The trip to Crete lasts several hours, so you will probably feel the need to eat something. The bar or restaurant of the ship usually serves good quality food at reasonable prices. However, if you want to avoid the queues or want to enjoy your lunch on the ship’s deck, try to get your own food and drinks before boarding the ship. Most restaurants in the port area will sell food in a package, so all you need to do is point to the dish you like and say “se pakèto parakalò” (package, please). In addition, you can buy some good quality snacks, or candy, bottled water and a few soft drinks from any street kiosk, or, alternatively, you can go into a supermarket and find everything your heart desires.

Sleeping on the ferry
As a rule, ferries leave for Crete some time in the late evening and arrive at the island the next morning. (In fact, day trips are almost impossible to find, though there is one from Githio and a couple from Piraeus). If you are travelling with at least one friend, your smartest move would be to book a cabin. (They come with either two beds or four). If you are alone, however, it might be best to avoid cabins altogether, because you never know who you’ll be sharing it with, and you may end up having a dreadful night!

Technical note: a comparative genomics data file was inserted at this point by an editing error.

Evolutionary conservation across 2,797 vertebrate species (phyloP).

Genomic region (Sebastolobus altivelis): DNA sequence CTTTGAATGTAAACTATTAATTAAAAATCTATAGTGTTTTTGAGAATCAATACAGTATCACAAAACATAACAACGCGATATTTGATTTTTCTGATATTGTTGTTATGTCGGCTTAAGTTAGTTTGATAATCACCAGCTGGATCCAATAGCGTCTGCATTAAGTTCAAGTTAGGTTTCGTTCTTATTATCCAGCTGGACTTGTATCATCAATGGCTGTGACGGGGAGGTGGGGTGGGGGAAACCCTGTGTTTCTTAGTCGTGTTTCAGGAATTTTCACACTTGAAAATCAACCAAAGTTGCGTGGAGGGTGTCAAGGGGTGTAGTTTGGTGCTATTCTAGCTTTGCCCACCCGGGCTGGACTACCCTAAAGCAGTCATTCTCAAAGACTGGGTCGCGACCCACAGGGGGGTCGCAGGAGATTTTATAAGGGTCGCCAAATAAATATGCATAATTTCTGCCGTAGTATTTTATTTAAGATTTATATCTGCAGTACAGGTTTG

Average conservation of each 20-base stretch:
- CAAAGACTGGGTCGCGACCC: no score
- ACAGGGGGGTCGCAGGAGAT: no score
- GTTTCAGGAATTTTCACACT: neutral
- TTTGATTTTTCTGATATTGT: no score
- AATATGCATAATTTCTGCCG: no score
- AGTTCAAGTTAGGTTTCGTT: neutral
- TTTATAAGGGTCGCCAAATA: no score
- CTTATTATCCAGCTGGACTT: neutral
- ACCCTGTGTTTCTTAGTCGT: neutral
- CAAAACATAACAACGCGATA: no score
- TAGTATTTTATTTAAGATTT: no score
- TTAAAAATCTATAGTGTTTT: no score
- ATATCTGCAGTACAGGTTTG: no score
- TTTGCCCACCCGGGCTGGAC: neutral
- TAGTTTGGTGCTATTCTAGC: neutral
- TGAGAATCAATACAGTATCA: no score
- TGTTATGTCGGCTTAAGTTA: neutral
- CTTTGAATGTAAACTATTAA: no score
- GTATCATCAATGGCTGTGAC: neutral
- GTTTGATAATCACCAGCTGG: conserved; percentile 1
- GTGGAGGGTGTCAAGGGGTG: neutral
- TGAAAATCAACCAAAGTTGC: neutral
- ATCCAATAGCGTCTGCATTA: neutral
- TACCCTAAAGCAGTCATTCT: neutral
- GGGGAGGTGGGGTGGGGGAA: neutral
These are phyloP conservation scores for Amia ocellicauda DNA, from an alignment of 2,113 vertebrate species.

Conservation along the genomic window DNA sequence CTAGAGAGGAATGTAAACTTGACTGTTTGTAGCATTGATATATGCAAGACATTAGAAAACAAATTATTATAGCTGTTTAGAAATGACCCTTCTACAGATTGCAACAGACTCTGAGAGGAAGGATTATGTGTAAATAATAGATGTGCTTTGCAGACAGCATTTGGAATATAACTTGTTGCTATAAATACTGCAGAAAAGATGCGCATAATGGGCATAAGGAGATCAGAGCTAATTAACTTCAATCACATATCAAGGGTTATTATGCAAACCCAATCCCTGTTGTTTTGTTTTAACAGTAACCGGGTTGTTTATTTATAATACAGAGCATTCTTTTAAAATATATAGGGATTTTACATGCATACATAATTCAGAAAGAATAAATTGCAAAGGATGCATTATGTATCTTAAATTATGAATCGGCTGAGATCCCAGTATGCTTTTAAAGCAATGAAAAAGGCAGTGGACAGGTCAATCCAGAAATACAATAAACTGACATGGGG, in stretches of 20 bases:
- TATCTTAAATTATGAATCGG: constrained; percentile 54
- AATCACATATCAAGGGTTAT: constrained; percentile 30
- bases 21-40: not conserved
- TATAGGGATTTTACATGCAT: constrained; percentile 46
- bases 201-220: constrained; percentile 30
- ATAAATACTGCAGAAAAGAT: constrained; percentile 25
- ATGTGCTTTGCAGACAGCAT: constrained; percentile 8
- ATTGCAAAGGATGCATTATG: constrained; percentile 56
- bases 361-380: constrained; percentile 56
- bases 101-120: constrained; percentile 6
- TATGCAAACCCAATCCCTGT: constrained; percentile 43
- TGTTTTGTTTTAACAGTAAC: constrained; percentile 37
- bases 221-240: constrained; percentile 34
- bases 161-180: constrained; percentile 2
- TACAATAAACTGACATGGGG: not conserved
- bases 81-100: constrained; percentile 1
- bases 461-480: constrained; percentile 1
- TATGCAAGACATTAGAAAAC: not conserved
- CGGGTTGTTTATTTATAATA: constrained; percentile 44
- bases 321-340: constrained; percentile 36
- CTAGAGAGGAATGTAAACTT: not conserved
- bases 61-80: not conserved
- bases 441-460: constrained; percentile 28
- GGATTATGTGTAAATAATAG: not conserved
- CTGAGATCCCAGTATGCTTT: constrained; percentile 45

If you cannot afford to pay for a cabin, take along your sleeping bag and plastic mattress and look for a quiet spot on the deck or in one of the lounges. Such spots are unfortunately very hard to find and very quick to go, and motorcyclists in particular have little chance of finding one because they are always the last to board the ship. If the ship is too crowded, you may even have difficulty finding a place to sit!

These sad facts prompt us to advise you the following: If you are travelling with a group of friends go to the port early and park your bike near the place where the ship will moor. Send one person from the group to wait in line with the sleeping bags. As soon as passengers can board the ship, your friend will get in, run to the deck, find a good spot on which to lay the sleeping bags, and stay there to protect the place from invaders. This is why it is best to send the biggest fellow among you rather than a girl. As for the rest of the group, you must in no way relax your attention and scatter about the place, but should be alert so you can help your friend in case of emergency. If all this reminds you of a battle, well... this is exactly the case! Overcrowded ships in the high tourist season have unfortunately become a frequent phenomenon, and they can make your trip quite unpleasant.